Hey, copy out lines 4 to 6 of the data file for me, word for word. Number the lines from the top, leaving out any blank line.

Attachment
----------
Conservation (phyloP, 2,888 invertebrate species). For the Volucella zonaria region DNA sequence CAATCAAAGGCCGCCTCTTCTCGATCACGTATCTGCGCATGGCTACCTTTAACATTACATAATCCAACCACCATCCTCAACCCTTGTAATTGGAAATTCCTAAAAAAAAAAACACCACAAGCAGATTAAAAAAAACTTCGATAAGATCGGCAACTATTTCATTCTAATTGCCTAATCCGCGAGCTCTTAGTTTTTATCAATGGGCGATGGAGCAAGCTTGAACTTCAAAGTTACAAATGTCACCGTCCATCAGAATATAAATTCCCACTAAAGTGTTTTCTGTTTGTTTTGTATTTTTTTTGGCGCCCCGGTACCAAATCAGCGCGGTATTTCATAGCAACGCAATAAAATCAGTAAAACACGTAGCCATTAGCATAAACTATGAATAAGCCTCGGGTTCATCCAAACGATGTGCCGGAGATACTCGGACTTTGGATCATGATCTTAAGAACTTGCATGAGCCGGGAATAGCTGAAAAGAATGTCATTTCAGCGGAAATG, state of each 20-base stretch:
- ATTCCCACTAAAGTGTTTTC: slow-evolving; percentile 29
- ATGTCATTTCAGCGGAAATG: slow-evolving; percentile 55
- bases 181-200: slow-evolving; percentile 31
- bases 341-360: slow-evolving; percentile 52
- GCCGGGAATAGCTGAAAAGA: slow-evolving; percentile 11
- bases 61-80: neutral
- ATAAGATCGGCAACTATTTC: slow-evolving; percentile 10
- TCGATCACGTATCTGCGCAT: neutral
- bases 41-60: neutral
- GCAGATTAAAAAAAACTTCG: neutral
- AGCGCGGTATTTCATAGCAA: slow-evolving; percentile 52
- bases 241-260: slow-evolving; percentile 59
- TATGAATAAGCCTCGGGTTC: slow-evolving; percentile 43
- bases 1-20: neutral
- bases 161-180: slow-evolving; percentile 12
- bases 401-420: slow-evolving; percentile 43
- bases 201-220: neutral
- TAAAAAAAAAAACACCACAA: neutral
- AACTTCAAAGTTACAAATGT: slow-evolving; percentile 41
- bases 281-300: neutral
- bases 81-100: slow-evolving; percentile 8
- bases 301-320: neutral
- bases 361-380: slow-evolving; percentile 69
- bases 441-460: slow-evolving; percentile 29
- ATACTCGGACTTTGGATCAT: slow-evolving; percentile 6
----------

- bases 181-200: slow-evolving; percentile 31
- bases 341-360: slow-evolving; percentile 52
- GCCGGGAATAGCTGAAAAGA: slow-evolving; percentile 11